Recap 2014-09-11: US yields, Buffet on Stock Market Valuation vs Bonds


US 5y yields have been in a rising triangle formation since mid 2013. Yesterday’s close was the highest since the one print a year ago, and today’s close seem destined to settle about multi-month resistance:

Most of the move has been driven by real yields – inflation breakevens have actually fallen 30bps from the June highs. The currency market has actually moved ahead of the rates market – the Dollar index notched up is fastest gain from early July to now since last summer, although how much of that was due to the ECB and oil prices is up for debate.

The charts certainly suggest an imminent breakout, but does the move in yields make fundamental sense? The data suggests yes, but perhaps it is a bit early. Economic surprises (white below) are at the strongest levels since early 2012, which is supportive. But a breakdown of the components shows that the strongest contributors are the survey components rather in the hard data. While the surveys are historically strong leading indicators for the data, the Fed has historically wanted to see the strength reflected in the hard data before moving.

And that segues to the crux of the issue – market expectations for the FOMC next Wed. Many participants have noted the possibility that the Fed removes the ‘considerable period’ language in the statement. Given that Yellen let slip in her first press conference as chair that ‘considerable period’ means around 6 months, such a change without further qualifiers would cause the market to price in a strong possibility of a hike by March of next year. But the price action suggests that despite the chatter, markets are actually fairly sanguine about such a shift, as the April 2015 Fed Funds future shows: (FOMC meets on 3/18/15 and 4/29/15) This suggest the possibility of an interesting, asymmetric bet.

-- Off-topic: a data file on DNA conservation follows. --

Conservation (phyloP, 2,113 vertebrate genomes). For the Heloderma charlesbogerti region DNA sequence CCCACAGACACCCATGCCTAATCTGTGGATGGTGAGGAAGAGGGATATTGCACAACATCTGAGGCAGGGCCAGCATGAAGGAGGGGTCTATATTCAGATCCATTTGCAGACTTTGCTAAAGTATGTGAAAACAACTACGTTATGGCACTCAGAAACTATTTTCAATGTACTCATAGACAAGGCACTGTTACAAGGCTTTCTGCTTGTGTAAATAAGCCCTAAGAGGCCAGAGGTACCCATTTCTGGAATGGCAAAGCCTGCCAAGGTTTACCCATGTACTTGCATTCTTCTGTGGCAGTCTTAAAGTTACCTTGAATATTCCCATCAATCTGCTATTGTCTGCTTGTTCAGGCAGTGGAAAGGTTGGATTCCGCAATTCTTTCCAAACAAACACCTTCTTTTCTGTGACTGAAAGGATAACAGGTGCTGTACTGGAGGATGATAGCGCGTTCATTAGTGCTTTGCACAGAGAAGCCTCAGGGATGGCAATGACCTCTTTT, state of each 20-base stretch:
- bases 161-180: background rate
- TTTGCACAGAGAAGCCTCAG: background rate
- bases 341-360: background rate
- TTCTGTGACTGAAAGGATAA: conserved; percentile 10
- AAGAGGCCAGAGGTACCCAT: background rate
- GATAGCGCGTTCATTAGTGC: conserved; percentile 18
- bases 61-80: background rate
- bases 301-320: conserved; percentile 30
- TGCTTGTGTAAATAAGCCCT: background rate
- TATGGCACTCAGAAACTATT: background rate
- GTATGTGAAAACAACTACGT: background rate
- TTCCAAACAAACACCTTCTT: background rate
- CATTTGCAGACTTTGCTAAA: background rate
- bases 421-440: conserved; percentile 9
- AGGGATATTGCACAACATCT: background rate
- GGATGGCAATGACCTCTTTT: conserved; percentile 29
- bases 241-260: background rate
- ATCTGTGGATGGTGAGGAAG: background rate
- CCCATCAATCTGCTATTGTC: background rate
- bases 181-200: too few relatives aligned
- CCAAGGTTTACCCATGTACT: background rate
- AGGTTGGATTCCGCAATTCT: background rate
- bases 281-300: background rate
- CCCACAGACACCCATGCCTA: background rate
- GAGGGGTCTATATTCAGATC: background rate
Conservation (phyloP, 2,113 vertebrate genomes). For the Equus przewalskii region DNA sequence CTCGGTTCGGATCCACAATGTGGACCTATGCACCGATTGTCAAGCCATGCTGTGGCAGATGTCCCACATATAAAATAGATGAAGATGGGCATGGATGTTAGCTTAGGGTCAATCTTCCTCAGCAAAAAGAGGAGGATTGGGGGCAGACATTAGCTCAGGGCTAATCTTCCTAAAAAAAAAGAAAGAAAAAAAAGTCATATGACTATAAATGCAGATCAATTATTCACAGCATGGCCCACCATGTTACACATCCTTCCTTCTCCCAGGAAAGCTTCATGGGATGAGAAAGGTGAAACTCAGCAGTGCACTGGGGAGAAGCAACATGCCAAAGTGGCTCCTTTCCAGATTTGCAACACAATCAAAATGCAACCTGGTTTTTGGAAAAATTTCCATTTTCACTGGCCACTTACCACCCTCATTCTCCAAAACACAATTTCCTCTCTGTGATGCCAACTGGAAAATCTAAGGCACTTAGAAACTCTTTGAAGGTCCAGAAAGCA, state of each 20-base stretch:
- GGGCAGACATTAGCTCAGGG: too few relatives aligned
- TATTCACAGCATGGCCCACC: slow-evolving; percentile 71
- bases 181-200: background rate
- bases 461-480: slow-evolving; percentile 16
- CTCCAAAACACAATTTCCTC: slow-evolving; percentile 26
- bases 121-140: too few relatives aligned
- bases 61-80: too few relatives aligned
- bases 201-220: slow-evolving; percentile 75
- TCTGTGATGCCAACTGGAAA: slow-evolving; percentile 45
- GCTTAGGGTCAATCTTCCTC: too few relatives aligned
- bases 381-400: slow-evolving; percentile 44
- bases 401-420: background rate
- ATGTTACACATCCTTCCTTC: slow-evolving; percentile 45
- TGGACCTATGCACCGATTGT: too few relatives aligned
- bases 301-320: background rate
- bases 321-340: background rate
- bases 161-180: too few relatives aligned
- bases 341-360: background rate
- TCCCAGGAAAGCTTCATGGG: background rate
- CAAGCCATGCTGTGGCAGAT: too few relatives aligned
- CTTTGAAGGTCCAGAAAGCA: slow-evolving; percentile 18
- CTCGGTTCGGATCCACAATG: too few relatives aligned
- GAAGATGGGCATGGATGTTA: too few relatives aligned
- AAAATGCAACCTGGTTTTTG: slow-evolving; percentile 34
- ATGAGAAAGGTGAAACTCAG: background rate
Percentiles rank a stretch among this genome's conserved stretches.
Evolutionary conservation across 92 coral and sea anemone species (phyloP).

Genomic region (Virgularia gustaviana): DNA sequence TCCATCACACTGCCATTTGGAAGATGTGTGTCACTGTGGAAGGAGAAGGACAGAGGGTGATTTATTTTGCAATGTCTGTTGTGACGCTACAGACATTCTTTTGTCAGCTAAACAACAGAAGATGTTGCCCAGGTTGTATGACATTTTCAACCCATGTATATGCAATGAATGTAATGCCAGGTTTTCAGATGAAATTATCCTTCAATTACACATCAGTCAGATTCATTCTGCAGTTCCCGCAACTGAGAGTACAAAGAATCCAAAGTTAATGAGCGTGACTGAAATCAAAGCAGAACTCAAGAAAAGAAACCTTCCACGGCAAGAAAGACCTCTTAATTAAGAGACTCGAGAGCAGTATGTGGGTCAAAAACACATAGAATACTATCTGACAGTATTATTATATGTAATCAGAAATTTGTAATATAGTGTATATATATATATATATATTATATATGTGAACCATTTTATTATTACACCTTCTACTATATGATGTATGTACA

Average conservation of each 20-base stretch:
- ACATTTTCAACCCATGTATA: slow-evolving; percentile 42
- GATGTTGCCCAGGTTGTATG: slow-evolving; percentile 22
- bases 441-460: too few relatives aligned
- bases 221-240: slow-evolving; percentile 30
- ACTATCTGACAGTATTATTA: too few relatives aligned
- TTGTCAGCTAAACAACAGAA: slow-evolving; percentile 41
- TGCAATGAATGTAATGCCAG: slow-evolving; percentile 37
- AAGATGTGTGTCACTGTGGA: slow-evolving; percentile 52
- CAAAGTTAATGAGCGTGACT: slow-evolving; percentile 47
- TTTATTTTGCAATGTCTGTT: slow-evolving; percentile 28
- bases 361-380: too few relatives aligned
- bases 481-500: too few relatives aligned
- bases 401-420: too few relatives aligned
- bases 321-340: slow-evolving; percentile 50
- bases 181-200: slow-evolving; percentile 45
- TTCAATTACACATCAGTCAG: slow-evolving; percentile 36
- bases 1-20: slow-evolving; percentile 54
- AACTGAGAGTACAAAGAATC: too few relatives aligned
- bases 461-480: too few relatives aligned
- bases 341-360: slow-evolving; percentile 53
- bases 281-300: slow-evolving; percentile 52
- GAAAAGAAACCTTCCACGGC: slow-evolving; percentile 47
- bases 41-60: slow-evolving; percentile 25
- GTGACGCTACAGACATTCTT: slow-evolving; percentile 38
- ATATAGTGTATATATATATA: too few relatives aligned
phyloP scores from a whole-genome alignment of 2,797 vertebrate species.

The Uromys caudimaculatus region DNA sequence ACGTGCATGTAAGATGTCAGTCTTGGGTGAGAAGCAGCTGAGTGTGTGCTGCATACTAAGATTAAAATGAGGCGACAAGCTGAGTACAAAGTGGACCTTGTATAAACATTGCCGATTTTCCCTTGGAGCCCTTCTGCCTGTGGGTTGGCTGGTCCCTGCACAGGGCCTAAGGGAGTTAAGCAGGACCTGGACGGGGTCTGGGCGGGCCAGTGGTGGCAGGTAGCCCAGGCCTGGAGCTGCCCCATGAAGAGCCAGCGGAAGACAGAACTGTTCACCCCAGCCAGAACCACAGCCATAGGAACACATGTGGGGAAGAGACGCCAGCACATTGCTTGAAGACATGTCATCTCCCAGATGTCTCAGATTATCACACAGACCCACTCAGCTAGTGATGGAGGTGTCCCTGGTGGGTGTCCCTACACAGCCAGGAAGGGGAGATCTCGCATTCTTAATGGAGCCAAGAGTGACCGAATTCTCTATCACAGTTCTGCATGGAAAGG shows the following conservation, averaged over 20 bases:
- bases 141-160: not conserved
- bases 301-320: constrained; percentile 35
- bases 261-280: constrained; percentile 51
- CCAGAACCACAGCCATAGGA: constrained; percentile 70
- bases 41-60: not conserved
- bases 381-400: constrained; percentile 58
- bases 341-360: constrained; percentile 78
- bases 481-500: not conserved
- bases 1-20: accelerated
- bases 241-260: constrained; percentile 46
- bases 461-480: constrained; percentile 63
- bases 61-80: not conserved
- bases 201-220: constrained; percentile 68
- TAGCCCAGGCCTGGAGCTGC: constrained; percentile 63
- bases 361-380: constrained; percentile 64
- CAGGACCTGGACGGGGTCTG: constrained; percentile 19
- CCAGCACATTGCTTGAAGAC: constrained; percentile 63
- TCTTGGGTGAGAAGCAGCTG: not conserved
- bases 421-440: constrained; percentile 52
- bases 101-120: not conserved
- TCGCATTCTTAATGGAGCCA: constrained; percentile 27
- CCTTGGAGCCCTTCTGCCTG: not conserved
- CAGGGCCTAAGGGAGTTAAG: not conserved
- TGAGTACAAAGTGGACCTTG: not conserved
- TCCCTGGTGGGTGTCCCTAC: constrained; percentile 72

Buffet on Market Valuation, via the Brooklyn Investor: (and why Buffet probably thinks that equity valuations should be notably higher than the historical average)

From the 1981 Berkshire Hathaway letter:

  • The economic case justifying equity investment is that, in aggregate, additional earnings above passive investment returns – interest on fixed-income securities – will be derived through the employment of managerial and entrepreneurial skills in conjunction with that equity capital.